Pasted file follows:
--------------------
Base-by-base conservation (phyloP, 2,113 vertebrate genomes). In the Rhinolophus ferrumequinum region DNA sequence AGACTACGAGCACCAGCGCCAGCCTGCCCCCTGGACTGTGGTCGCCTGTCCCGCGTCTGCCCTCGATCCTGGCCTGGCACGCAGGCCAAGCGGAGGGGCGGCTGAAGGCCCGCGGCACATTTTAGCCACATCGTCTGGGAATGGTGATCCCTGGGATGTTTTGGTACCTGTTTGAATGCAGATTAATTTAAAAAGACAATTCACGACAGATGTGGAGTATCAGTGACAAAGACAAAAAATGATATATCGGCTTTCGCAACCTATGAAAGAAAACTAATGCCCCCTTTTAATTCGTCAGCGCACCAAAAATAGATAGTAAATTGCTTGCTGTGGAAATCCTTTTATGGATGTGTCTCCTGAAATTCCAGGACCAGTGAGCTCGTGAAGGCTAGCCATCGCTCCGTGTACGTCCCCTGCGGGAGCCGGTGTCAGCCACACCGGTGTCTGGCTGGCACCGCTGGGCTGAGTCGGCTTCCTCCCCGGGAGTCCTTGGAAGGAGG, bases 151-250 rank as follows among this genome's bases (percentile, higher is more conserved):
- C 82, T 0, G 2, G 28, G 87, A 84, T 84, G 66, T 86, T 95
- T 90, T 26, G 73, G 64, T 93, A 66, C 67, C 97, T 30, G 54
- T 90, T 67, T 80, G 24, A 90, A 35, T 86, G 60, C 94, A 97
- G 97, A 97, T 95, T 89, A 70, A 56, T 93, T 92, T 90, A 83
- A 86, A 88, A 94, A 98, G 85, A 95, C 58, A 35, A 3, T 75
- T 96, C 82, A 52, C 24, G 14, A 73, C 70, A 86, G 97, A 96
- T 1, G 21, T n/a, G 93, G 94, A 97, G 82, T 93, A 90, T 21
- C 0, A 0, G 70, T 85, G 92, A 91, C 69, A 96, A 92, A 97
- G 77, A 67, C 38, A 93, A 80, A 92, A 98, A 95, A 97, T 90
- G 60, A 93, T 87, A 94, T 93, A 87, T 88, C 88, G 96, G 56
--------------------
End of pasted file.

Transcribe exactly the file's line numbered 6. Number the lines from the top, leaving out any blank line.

- A 86, A 88, A 94, A 98, G 85, A 95, C 58, A 35, A 3, T 75